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In the Matter of THE WESTERN UNION TELEGRAPH CO. (WESTERN UNION) Transmittal No. 6834; and Revisions of Telex Tariff F.C.C. No. 240 and Teleprinter Exchange (TWX) Tariff F.C.C. No. 258


Docket No. 19696




39 F.C.C.2d 977




March 6, 1973 Released


 Adopted February 21, 1973





 [*977]  1.  On December 29, 1972, revised tariff schedules were filed by Western Union under Transmittal No. 6834 to become effective February 28, 1973.  n1 These revised schedules apply to the interstate Telex and TWX services provided by Western Union throughout the United States.  In the case of both Telex and TWX the basic rate elements will include an access charge, an installation charge for such access, and message or usage charges that vary with time and distance of transmission of messages.  Additionally, charges will be applicable where a customer desires Western Union terminal equipment. 

n1 A Petition For Suspension and Investigation was filed by the Secretary of Defense on February 14, 1973 as was a Petition for Rejection and Suspension by Western Union International, Inc. A Reply was filed by Western Union on February 20, 1973.  These petitions have been considered in our disposition of this matter.

2.  The specific changes made in the revised tariff are described briefly as follows:

a.  Customers will be permitted to provide their own teleprinter terminal equipment from sources other than Western Union subject to certain technical limitations to prevent electrical interference in the Telex and TWX services;

b.  Two new rate elements are added to the tariff; an "access charge" which will be applicable to all customers, and a "terminal charge" which will be applicable only to customers who choose to lease terminal equipment from Western Union.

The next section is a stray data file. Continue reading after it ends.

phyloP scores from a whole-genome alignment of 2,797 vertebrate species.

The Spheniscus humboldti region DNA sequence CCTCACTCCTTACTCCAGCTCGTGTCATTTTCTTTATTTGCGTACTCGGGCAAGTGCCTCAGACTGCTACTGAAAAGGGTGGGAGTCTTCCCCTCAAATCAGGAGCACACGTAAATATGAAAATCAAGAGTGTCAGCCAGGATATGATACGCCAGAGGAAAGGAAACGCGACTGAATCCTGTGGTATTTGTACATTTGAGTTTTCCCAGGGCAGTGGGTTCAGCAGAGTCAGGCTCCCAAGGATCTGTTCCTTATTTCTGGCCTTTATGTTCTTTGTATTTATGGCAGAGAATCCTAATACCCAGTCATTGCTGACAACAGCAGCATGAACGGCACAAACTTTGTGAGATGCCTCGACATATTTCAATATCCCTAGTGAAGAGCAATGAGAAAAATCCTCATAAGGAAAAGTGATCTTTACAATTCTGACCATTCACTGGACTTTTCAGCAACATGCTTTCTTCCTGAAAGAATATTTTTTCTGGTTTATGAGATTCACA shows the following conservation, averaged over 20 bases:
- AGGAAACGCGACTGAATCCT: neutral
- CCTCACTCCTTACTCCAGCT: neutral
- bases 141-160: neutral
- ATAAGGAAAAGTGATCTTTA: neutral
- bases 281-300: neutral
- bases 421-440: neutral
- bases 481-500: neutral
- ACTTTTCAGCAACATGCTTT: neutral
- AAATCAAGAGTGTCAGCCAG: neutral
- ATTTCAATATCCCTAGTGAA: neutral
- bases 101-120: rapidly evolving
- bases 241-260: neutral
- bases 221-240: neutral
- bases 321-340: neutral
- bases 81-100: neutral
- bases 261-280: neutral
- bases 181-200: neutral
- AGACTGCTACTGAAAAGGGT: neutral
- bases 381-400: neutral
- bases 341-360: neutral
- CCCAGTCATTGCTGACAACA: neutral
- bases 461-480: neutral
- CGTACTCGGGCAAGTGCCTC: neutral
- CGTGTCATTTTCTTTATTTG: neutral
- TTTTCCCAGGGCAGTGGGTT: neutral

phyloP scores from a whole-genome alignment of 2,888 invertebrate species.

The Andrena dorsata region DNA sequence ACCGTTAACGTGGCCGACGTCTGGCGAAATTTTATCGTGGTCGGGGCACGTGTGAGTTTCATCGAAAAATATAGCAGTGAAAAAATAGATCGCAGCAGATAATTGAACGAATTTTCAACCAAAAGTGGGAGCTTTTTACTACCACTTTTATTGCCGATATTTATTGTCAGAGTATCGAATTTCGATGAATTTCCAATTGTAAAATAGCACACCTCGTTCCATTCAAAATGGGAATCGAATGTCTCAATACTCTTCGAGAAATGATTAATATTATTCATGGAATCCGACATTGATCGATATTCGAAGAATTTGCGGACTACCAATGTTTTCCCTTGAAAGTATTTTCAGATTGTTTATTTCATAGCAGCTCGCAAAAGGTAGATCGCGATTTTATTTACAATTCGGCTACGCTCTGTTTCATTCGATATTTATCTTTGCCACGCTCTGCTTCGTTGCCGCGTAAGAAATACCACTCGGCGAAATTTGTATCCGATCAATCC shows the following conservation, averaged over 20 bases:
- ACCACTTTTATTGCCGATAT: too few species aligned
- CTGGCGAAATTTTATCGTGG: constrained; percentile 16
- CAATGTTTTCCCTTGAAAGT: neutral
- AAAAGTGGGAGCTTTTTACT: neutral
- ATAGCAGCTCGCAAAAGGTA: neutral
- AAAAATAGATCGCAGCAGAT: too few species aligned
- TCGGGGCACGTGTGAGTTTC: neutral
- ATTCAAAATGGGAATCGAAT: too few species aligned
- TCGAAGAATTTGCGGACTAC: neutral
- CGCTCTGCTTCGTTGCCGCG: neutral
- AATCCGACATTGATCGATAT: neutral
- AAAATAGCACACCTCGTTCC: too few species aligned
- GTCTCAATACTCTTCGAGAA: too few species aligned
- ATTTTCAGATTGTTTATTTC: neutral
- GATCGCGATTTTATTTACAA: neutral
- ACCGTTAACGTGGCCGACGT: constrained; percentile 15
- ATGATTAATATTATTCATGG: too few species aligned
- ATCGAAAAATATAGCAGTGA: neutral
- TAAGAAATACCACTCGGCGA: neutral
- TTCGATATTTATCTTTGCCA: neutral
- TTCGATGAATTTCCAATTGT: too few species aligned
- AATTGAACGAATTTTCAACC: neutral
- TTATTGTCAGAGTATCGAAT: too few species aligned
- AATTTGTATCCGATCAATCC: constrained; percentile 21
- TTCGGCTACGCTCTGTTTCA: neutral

c.  The installation, move, and monthly rental charges for both Telex and TWX terminal equipment are increased;

d.  The Telex usage charge is increased by eliminating a quantity discount now allowed under the present tariff; and

e.  A new regulation is added to the effect that customers may terminate Telex and TWX services on 30 days written notice to Western Union.

 [*978]  3.  Western Union estimates that (a) the overall effect of the entire package tariff revisions will be to produce additional revenues of about $12 million in 1973, $14.5 million in 1974 and $16.3 million in 1975; (b) the increased revenues will increase the overall level of earnings of Western Union from a current level of 5.4% to 6.7% in 1973; (c) the Telex rate proposals would increase the Telex pre-tax earnings from 14.8% to 18.0% in 1973; and (d) the TWX rate proposals would increase the TWX pre-tax earnings from 8.6% to 12.3% in 1973.

4.  To support its tariff revisions herein, Western Union has submitted the cost data and other information required by Sec. 61.38 of our rules.  There are two principal reasons advanced by the carrier for the revisions.  With respect to the liberalization of the interconnection provisions in the Telex and TWX tariffs, the carrier states that this is being done to implement its commitment to do so at the time of the Commission's approval of Western Union's acquisition of TWX from the Bell System (24 FCC 2d 664 676). As to the rate increases and related changes the carrier contends that its current overall earnings are inadequate; and that, unless rate relief is granted in these two services where shrinkage and shifts from rate increases would be at a minimum, Western Union is faced with a decline in its over-all return.  The decline is caused by revisions in settlement agreements with the international Telex carriers which will reduce Western Union's Telex revenues by about $2.2 million in 1973, and the need to finance already committed new plant and equipment totaling about $3.9 million in 1973 and $12.4 million in 1974 in the Telex and TWX services.

5.  The increase in the Telex rates amounts to an increase of about 10%.  This is the fourth increase in the rates for that service over the past six years (4% in 1967; 10.6% in 1969; 8.8% in 1971).  Western Union estimates a pre-tax earnings for Telex of 19.2% in 1972 and 18.0% in 1973 with the proposed increase.  The TWX rate increase is the first by Western Union following the acquisition of that service from the Bell System.  The estimated pre-tax returns from TWX is 7.8% for 1972 and 12.3% for 1973 with the proposed increases.  On the basis of Western Union's current earnings level of 5.4% applicable to its total operations, it would appear that there may well be justification for appropriate revenue relief.  However, we are of the opinion that the magnitude and nature of these increases present questions of lawfulness that should be resolved by investigation and hearing.